7 Things I Learned from Being a Kid Applied to College

1. Crying doesn’t work

When I was a kid and didn’t get my way, or got cut in the recess line, it was easy to find myself welling up. As I got older, I realized that crying is possibly the least effective way to handle a situation. Get a bad grade on a test? Crying won’t change it, but studying harder next time will. Bombed an important interview? Crying doesn’t give you another shot, but preparation for the next one will help. Missed the deadline for an assignment? Crying isn’t going to extend it, but diligence will help you out for the next one. Don’t get me wrong, crying can be therapeutic (I’m all about crying to relieve some general sadness), but when it comes to actually solving your problems, don’t rely on it.



2. Dogs are always there for you even when the rest of the world forgets about you

Leaving home without your furry friend is heartbreaking. Oftentimes, they’ve been there for you through everything, they listen without judgment, and they love unconditionally. Coming to college and feeling left out or lost? Seek out a dog (or a cat if that’s your thing)! There are so many organizations on campus (PAWSitive Outreach, CAPS Therapy dogs) and off campus (Atlanta Humane Society) that need your help, so if you’re feeling lonely, reach out!


3. Curiosity never really killed the cat

It is so important to be inquisitive. Asking questions and truly learning about a subject will never put you at a disadvantage. Honestly, it tends to make you stand out in the eyes of those around you. Emory is a fountain of knowledge and every person here, whether paid to be here or paying to be here, has a lot of information to offer you so ASK QUESTIONS! You have no idea how much information is at the tip of your fingers.


4. Respect is a major key to success

Okay, I get it. Class is boring, the professor is droning, time is in a vacuum, and Snapchat or Instagram are the only means of survival. I’ve been there, I know the feeling, but PLEASE try to refrain from using your phone or disrespecting your teachers by being on Facebook. First of all, they know. Secondly, you’re paying tuition to learn from them, so being present in the classroom is a good way to get your money’s worth. Finally, if you are going to be on your phone or on Facebook or online shopping or watching football, don’t be surprised when you get called out.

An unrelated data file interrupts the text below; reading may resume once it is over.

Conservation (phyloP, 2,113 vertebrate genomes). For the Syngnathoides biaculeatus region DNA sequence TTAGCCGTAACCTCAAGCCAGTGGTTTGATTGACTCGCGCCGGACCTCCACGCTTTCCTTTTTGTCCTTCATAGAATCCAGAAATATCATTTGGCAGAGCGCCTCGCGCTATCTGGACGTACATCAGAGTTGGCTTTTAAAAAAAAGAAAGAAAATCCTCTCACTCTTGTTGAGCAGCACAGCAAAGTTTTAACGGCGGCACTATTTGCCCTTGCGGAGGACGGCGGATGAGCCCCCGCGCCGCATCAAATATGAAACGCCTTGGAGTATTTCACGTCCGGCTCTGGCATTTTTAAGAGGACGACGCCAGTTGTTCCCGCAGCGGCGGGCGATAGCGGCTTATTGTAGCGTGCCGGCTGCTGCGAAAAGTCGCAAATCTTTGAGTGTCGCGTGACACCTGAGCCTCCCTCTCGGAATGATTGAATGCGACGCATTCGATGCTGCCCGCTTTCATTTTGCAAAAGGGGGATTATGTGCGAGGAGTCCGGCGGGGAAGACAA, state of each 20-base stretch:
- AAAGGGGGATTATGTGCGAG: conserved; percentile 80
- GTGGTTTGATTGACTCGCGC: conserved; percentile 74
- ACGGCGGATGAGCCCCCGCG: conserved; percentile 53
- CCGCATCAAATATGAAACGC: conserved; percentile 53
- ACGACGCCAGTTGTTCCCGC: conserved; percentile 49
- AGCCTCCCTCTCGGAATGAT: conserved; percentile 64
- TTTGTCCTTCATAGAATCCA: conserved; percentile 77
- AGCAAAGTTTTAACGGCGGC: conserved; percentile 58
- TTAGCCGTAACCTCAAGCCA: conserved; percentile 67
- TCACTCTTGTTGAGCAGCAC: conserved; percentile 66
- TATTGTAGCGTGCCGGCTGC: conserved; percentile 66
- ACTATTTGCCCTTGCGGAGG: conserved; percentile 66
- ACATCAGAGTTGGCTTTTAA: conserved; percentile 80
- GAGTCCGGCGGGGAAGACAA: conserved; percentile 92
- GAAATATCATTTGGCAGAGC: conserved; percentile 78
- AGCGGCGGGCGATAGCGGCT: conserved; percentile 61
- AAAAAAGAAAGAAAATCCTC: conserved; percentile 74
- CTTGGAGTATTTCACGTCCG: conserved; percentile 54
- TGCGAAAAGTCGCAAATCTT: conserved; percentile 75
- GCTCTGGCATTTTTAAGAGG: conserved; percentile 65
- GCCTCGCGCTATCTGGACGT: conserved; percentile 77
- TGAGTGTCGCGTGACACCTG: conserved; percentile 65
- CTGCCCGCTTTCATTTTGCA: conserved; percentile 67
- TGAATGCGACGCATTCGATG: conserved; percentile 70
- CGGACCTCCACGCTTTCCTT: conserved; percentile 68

5. The quality of a person is more important than the quantity of achievements

Everyone jokes about it here, but there is a sense of competition that can be daunting. People pass along incorrect study guides, share the wrong times for review sessions, or ultimately seek out their own success while their humanity gets put on the backburner. I know Emory is challenging, but damn, don’t forget that you’re a person. There isn’t a quota of awards or accolades that make you a good person or a fun person to be around. While academic and professional successes are awesome, at the end of the day it matters whether or not you were able to retain a shred of your identity outside of them.


6. Tell the truth

Lying! Is! So! Silly! No one here really knows you and being able to recreate yourself after high school is a #blessing but there’s no need to reestablish yourself on the basis of lies. There will always be a group, a class, a professor, a squad, or even a single person that wants to meet and know and appreciate a person exactly like yourself. Don’t lie about the things you’ve done or the things you like, compromising yourself in the face of newness. Everyone wants to hear your truth.


7. Learn from everything

There are opportunities here that you wouldn't even believe. Whether it’s doing your homework, attending a guest lecture or panel, watching a demonstration, chatting with a table member at Wonderful Wednesday, or just listening to a group of people at Cox, you never know how much you can learn. Generally, people look at university as a place to learn and grow academically and professionally, but the real growth is meant to be personal. Learn from everything, grow from everything, and take advantage.